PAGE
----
Weapon of mass destruction: Fentanyl, the killer opioid

by WorldTribune Staff, December 13, 2018

There were 63,632 drug overdose deaths in the United States in 2016, according to the Centers for Disease Control and Prevention’s National Center for Health Statistics. Fentanyl was involved in nearly 29 percent of those deaths.

Currently the most commonly used drug in overdose deaths, fentanyl poses “a significant threat to national security,” Michael Morell, the former acting director of the CIA wrote last year. “It is a weapon of mass destruction.”

Fentanyl, the production of which is currently focused in China, is a synthetic opioid that is 80 to 100 times stronger than heroin or cocaine, according to the U.S. Drug Enforcement Agency (DEA).

One kilogram of fentanyl purchased from China for $3,000 to $5,000 can generate revenue of up to $1.5 million in the U.S., Paul Knierim, deputy chief of operations in the Office of Global Enforcement for the DEA, told a congressional panel in September.

China agreed at a trade summit with the U.S. this month to regulate fentanyl as a controlled substance.

The DEA said that fentanyl is added to heroin to increase its potency, or is disguised as highly potent heroin. Although many drug users think they are buying heroin, they don’t know they’re buying fentanyl.

“There’s never been a drug like fentanyl before,” said Josh Bloom, senior director of chemical and pharmaceutical research at the American Council on Science and Health. “For street drugs, this absolutely destroys anything else in terms of lethality and danger.”

In April of this year, Nebraska State Trooper Sam Mortensen found 118 pounds of fentanyl when he stopped a truck marked “U.S. Mail” which he spotted swerving onto the shoulder along Interstate 80.

That much fentanyl could kill 25 million people, Bloomberg noted in a Dec. 12 report.

“Is that even believable? Can you even imagine?,” President Donald Trump said in October when Mortensen was honored at the White House for making one of the largest fentanyl seizures in U.S. history.

Even a small amount of the opioid – the equivalent of a few grains of salt – can be lethal.

Bloomberg noted that “Law enforcement officers and first responders have been warned to handle fentanyl with extreme caution; some have fallen seriously ill after getting it on their skin or clothing.”

National security analysts say that fentanyl is also being used as a weapon by terrorists.

If ground-up fentanyl is placed on everyday objects, people could easily put their fingers in their mouths or rub their eyes and have a deadly reaction, said Bloom, the American Council on Science and Health official.

Bloomberg noted that “Containing a fentanyl attack would be difficult for police and emergency medical officials. Overdoses of the drug are hard to reverse with existing formulations of antidotes such as the Narcan nasal spray.”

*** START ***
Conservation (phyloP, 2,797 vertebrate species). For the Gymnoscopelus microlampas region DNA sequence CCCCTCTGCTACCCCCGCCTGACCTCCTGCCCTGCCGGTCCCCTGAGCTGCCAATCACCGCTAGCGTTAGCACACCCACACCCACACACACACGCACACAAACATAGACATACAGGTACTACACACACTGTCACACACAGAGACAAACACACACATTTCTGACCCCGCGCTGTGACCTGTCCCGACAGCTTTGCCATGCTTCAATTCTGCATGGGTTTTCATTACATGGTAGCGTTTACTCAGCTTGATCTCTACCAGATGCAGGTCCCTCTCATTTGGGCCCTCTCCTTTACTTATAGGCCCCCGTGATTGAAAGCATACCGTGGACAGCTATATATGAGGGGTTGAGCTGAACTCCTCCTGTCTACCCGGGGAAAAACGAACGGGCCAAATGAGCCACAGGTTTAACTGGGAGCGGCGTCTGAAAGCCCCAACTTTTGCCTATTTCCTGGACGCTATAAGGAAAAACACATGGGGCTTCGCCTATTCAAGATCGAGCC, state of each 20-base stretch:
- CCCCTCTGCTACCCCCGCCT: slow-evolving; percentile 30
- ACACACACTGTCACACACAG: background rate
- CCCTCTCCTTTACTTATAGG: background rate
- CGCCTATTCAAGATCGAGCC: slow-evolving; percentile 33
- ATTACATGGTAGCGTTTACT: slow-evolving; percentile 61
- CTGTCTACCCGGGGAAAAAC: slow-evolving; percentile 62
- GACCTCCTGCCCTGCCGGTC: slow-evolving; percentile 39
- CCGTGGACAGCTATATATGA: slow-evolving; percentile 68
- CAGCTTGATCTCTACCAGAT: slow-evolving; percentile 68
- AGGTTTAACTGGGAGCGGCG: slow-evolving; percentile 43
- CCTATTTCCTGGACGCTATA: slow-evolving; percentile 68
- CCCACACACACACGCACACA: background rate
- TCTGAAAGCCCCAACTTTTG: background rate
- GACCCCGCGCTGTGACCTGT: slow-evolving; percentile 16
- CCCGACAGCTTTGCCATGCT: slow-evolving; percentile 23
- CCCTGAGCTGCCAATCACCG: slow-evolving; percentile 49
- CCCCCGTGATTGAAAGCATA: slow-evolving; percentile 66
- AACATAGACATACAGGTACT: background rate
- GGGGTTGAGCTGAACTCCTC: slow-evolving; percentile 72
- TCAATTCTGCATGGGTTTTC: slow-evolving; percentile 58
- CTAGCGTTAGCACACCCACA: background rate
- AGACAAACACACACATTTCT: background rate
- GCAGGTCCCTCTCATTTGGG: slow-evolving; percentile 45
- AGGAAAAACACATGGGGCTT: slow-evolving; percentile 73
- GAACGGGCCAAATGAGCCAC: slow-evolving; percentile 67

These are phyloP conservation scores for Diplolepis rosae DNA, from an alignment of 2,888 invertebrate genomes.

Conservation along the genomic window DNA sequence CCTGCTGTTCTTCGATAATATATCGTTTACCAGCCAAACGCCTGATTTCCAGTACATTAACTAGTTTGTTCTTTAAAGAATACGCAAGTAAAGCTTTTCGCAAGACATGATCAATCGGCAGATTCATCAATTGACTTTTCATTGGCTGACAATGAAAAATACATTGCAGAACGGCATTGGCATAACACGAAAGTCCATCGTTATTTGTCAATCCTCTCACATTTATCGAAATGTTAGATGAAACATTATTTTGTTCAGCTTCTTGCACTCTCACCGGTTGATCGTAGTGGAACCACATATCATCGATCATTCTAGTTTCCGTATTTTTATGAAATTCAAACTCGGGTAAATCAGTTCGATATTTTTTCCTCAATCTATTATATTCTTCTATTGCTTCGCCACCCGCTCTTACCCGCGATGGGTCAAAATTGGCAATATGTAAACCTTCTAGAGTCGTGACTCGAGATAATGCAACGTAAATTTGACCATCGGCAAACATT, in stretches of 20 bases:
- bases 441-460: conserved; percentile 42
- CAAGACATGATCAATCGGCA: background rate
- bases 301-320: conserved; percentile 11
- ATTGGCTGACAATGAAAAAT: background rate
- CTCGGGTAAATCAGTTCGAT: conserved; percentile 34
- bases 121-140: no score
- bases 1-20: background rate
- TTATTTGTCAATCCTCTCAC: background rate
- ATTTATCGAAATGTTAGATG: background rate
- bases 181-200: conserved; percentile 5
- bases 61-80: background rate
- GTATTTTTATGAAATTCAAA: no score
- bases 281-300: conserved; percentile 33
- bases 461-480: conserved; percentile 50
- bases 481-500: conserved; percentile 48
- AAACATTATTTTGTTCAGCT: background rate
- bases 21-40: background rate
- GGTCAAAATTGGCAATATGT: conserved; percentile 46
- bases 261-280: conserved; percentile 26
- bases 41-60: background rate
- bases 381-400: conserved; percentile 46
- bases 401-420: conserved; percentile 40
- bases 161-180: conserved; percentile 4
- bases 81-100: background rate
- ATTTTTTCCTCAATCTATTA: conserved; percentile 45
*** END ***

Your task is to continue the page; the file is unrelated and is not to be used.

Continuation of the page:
Narcan is carried by many police and paramedics, but people incapacitated by fentanyl frequently require multiple doses. Even some police and other emergency officials who’ve mistakenly ingested or absorbed fentanyl have needed multiple blasts of Narcan to be revived.

A video distributed to law enforcement in August by U.S. Customs and Border Protection warns against using hand sanitizer and says those who have touched fentanyl shouldn’t touch their eyes, nose or mouth.

In September, the U.S. Biomedical Advanced Research and Development Authority (Barda) signed a potential $4.6 million contract with Opiant Pharmaceuticals Inc. to produce a reliable single-dose fentanyl antidote.

“Fentanyl-based drugs have been used in conflicts in other countries, so we know it’s possible, and we need to be ready to save lives and protect Americans from potential health security threats,” said Barda Director Rick Bright.

In 2002, 50 armed rebels held more than 800 hostages in a crowded theater in Moscow, demanding the withdrawal of Russian forces from Chechnya. After a few days, Russian forces used a gas, reported by state news agency Interfax to be fentanyl, to incapacitate the attackers, though more than 100 hostages were also killed.

Opiant, based in Santa Monica, California, plans to test a nasal-spray version of a drug called nalmefene with the goal of counteracting fentanyl in one shot. In addition to the Barda deal, Opiant scored a $7.4 million grant from NIDA earlier this year to develop the new antidote. It is aiming to file for Food and Drug Administration approval in 2020.

“Nalmefene is five times more potent than naloxone,” Roger Crystal, chief executive officer of Opiant, said. “It’s fighting fire with fire.”

“Because we’re in a fentanyl crisis, there’s more fentanyl around, and for that reason the ability to get hold of it and getting it into the wrong hands isn’t that hard,” Crystal said.


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